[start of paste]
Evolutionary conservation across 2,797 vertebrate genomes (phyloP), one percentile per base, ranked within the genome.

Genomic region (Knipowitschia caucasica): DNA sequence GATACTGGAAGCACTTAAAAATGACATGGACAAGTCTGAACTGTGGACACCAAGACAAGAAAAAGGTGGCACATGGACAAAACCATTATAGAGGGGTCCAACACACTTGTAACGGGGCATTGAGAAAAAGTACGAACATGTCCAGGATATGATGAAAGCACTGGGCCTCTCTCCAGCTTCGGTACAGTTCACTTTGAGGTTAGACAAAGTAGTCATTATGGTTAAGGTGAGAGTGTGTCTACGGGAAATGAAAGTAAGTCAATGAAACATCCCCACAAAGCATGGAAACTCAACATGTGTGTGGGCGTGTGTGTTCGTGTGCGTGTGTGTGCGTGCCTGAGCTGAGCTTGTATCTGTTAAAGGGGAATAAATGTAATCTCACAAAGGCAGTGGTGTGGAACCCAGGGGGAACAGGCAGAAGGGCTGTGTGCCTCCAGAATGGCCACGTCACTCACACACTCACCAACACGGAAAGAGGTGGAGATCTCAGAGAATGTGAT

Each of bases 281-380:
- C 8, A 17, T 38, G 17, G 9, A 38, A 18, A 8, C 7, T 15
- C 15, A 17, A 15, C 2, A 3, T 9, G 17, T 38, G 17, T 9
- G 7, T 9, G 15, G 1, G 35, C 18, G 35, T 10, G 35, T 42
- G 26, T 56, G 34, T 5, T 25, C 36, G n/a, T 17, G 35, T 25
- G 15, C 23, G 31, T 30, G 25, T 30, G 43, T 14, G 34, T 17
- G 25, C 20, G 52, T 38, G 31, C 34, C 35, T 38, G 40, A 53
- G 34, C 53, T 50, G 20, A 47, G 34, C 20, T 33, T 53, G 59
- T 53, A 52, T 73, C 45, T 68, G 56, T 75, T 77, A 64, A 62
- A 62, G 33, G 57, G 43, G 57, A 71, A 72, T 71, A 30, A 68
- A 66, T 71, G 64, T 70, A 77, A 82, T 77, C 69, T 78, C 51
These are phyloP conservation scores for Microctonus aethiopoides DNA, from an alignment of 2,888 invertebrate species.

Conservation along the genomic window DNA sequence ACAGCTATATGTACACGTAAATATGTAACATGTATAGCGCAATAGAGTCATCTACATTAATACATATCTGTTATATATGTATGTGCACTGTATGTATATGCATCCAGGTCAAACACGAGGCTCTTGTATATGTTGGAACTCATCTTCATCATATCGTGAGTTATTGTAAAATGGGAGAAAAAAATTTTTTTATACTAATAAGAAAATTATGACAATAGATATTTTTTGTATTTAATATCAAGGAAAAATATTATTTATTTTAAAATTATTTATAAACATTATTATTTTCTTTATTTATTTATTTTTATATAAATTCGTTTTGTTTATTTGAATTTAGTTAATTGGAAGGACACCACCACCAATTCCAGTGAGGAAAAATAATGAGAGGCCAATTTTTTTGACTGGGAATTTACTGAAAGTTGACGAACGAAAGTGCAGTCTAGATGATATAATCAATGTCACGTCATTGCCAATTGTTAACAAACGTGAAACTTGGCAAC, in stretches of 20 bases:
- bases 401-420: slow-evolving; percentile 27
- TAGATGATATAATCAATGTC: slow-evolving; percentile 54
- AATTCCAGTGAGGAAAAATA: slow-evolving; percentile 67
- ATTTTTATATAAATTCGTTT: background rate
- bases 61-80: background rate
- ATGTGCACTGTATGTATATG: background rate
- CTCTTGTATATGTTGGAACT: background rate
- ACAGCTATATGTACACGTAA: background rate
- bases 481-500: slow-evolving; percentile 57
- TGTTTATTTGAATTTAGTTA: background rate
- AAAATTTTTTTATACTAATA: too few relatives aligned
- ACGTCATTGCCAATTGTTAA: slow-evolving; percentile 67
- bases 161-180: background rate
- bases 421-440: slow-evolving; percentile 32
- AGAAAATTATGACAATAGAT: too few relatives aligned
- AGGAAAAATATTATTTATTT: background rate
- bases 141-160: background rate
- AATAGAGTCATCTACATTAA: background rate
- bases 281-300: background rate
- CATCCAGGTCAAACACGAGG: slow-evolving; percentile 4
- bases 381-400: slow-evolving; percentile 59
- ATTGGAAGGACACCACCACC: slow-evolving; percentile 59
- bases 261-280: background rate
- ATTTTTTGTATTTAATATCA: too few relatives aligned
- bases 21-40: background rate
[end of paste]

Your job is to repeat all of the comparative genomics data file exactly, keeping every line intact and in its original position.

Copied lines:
Evolutionary conservation across 2,797 vertebrate genomes (phyloP), one percentile per base, ranked within the genome.

Genomic region (Knipowitschia caucasica): DNA sequence GATACTGGAAGCACTTAAAAATGACATGGACAAGTCTGAACTGTGGACACCAAGACAAGAAAAAGGTGGCACATGGACAAAACCATTATAGAGGGGTCCAACACACTTGTAACGGGGCATTGAGAAAAAGTACGAACATGTCCAGGATATGATGAAAGCACTGGGCCTCTCTCCAGCTTCGGTACAGTTCACTTTGAGGTTAGACAAAGTAGTCATTATGGTTAAGGTGAGAGTGTGTCTACGGGAAATGAAAGTAAGTCAATGAAACATCCCCACAAAGCATGGAAACTCAACATGTGTGTGGGCGTGTGTGTTCGTGTGCGTGTGTGTGCGTGCCTGAGCTGAGCTTGTATCTGTTAAAGGGGAATAAATGTAATCTCACAAAGGCAGTGGTGTGGAACCCAGGGGGAACAGGCAGAAGGGCTGTGTGCCTCCAGAATGGCCACGTCACTCACACACTCACCAACACGGAAAGAGGTGGAGATCTCAGAGAATGTGAT

Each of bases 281-380:
- C 8, A 17, T 38, G 17, G 9, A 38, A 18, A 8, C 7, T 15
- C 15, A 17, A 15, C 2, A 3, T 9, G 17, T 38, G 17, T 9
- G 7, T 9, G 15, G 1, G 35, C 18, G 35, T 10, G 35, T 42
- G 26, T 56, G 34, T 5, T 25, C 36, G n/a, T 17, G 35, T 25
- G 15, C 23, G 31, T 30, G 25, T 30, G 43, T 14, G 34, T 17
- G 25, C 20, G 52, T 38, G 31, C 34, C 35, T 38, G 40, A 53
- G 34, C 53, T 50, G 20, A 47, G 34, C 20, T 33, T 53, G 59
- T 53, A 52, T 73, C 45, T 68, G 56, T 75, T 77, A 64, A 62
- A 62, G 33, G 57, G 43, G 57, A 71, A 72, T 71, A 30, A 68
- A 66, T 71, G 64, T 70, A 77, A 82, T 77, C 69, T 78, C 51
These are phyloP conservation scores for Microctonus aethiopoides DNA, from an alignment of 2,888 invertebrate species.

Conservation along the genomic window DNA sequence ACAGCTATATGTACACGTAAATATGTAACATGTATAGCGCAATAGAGTCATCTACATTAATACATATCTGTTATATATGTATGTGCACTGTATGTATATGCATCCAGGTCAAACACGAGGCTCTTGTATATGTTGGAACTCATCTTCATCATATCGTGAGTTATTGTAAAATGGGAGAAAAAAATTTTTTTATACTAATAAGAAAATTATGACAATAGATATTTTTTGTATTTAATATCAAGGAAAAATATTATTTATTTTAAAATTATTTATAAACATTATTATTTTCTTTATTTATTTATTTTTATATAAATTCGTTTTGTTTATTTGAATTTAGTTAATTGGAAGGACACCACCACCAATTCCAGTGAGGAAAAATAATGAGAGGCCAATTTTTTTGACTGGGAATTTACTGAAAGTTGACGAACGAAAGTGCAGTCTAGATGATATAATCAATGTCACGTCATTGCCAATTGTTAACAAACGTGAAACTTGGCAAC, in stretches of 20 bases:
- bases 401-420: slow-evolving; percentile 27
- TAGATGATATAATCAATGTC: slow-evolving; percentile 54
- AATTCCAGTGAGGAAAAATA: slow-evolving; percentile 67
- ATTTTTATATAAATTCGTTT: background rate
- bases 61-80: background rate
- ATGTGCACTGTATGTATATG: background rate
- CTCTTGTATATGTTGGAACT: background rate
- ACAGCTATATGTACACGTAA: background rate
- bases 481-500: slow-evolving; percentile 57
- TGTTTATTTGAATTTAGTTA: background rate
- AAAATTTTTTTATACTAATA: too few relatives aligned
- ACGTCATTGCCAATTGTTAA: slow-evolving; percentile 67
- bases 161-180: background rate
- bases 421-440: slow-evolving; percentile 32
- AGAAAATTATGACAATAGAT: too few relatives aligned
- AGGAAAAATATTATTTATTT: background rate
- bases 141-160: background rate
- AATAGAGTCATCTACATTAA: background rate
- bases 281-300: background rate
- CATCCAGGTCAAACACGAGG: slow-evolving; percentile 4
- bases 381-400: slow-evolving; percentile 59
- ATTGGAAGGACACCACCACC: slow-evolving; percentile 59
- bases 261-280: background rate
- ATTTTTTGTATTTAATATCA: too few relatives aligned
- bases 21-40: background rate